Thursday, November 25, 2010

Utopian community

Today we took an excursion to Tulum and Xel-Ha. Tulum is a small Mayan archaeological park, and I would describe Xel-Ha as a Mayan natural-aquatic theme park. The two are near each other and combine to make a well-balanced day. In the morning you get a small dose of ancient Mayan culture, some great photo opportunities, and even time to go swimming at a nice little beach behind a spectacular temple where Maya once performed human sacrifices and threw the bodies down toward the sea. (There’s more to this story, but it’s too disturbing for this particular piece.)

Today’s Tulum trip follows yesterday’s trip to Chichen Itza, one of the Seven Wonders of the World as redefined recently by some accredited standards body. Frankly, I don’t remember who comprised this standards body, but Chichen Itza certainly is big and impressive. Alla and I had been on both of these trips previously, but Nika wanted to see Chichen Itza and we felt that we’d enjoy the trips ourselves so we went with her on both of them. It was Alla and my third trip to Chichen Itza, and our first after visiting another archaeological site with a real archaeologist. We noticed yesterday that our guide was grossly less informed than the archaeologist, but of course we enjoyed being at the site anyway.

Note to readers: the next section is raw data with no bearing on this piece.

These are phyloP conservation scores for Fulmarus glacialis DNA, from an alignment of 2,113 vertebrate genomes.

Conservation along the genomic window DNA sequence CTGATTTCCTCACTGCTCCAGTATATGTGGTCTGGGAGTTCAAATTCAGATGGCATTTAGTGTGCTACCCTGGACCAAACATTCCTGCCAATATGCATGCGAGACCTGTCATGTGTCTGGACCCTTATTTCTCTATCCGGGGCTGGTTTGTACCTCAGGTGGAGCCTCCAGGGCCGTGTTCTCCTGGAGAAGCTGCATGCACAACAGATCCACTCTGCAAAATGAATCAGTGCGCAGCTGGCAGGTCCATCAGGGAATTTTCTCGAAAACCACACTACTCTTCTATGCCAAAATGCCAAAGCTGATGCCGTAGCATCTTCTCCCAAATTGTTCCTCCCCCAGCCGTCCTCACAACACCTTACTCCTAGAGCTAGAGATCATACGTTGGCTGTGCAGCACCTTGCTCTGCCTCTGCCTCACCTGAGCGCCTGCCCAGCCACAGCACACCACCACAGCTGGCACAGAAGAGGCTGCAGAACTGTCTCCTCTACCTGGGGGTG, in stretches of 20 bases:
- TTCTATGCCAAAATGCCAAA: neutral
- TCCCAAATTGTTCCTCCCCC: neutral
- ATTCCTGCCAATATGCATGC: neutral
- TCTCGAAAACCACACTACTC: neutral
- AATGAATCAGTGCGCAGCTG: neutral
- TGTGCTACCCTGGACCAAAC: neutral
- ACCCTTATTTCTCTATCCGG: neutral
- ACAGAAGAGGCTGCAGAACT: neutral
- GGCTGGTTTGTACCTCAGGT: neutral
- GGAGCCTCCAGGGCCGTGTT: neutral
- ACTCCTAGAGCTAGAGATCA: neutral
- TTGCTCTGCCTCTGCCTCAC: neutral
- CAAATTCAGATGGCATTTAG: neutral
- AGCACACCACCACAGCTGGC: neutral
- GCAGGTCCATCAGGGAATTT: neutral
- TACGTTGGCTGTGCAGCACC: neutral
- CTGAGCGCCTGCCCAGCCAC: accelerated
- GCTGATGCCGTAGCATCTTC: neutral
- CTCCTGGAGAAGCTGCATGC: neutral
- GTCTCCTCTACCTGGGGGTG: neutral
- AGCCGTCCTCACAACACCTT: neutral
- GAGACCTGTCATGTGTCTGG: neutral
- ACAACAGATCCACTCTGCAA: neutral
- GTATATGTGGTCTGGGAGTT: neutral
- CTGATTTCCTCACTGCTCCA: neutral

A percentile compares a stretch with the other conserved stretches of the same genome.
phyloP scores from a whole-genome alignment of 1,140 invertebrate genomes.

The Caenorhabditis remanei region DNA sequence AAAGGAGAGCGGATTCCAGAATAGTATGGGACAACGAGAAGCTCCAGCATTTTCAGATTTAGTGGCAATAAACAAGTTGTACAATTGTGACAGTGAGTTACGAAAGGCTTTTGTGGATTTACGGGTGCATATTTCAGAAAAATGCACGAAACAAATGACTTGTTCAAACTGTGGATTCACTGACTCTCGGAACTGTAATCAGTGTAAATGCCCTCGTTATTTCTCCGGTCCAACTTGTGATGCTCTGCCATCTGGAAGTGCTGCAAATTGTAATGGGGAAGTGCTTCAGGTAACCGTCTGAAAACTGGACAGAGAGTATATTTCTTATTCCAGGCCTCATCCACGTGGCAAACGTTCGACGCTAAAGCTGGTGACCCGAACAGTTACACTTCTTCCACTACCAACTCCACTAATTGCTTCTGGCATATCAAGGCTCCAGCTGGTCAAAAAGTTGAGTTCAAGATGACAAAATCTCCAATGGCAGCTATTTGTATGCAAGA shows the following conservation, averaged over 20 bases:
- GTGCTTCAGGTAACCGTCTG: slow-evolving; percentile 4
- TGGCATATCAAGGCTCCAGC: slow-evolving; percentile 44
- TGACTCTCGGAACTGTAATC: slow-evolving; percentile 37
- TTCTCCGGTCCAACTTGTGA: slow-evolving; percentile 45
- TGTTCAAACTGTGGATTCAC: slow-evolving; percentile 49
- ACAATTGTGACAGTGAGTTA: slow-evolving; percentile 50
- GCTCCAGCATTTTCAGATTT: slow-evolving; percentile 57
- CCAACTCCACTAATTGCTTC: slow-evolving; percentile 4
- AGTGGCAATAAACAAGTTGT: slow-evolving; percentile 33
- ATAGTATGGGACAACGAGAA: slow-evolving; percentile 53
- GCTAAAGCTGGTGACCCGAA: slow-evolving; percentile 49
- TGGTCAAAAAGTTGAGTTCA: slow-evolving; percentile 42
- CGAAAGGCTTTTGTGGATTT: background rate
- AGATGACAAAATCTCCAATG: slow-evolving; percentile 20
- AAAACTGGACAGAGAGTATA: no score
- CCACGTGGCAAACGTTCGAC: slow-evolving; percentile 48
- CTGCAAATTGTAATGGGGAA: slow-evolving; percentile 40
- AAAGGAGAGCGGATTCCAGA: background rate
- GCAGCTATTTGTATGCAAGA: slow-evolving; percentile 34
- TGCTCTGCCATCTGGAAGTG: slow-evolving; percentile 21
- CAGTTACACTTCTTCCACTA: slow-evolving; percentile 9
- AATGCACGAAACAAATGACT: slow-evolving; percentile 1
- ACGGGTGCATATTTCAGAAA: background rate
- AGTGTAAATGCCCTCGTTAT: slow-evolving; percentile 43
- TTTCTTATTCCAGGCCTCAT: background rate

Today’s guide didn’t appear to be any more thoroughly educated than yesterday’s, but to his credit he did offer us some very interesting tidbits. We didn’t mind any lack of depth anyway because we weren’t in the archaeological area long enough to learn a whole lot anyway, and the place was just plain beautiful. And we got to go swimming even before moving on to the Mayan natural-aquatic theme park.

The latter offers a wide range of services, including snorkeling gear, rafts, life jackets, towels, beach chairs, zip-lines, bicycles, unlimited food and drink, showers, hammocks, and what-have-you. This is the place that struck Nika as utopian after we’d been there a while and hopped from one set of beach chairs to another to take advantage of the changing position of the sun. It’s utopian in a very modern way: The institution shares all manner of good stuff with the clients, but the clients aren’t obligated to give anything to anybody. Except money, of course.

I thought it was sort of utopian traveling with Nika anyway, because she likes to challenge herself physically, as do I. I got to swim longer and harder than I would have without her encouragement. (Or was it instigation?) And even though she’s a faster swimmer than I am, she hung back as necessary so we could swim the length of the park more or less together. And of course I’m grateful to Alla for her willingness to entertain herself with other activities while Nika and I introduced ourselves to as many fish as possible. Everybody reports having enjoyed the day.

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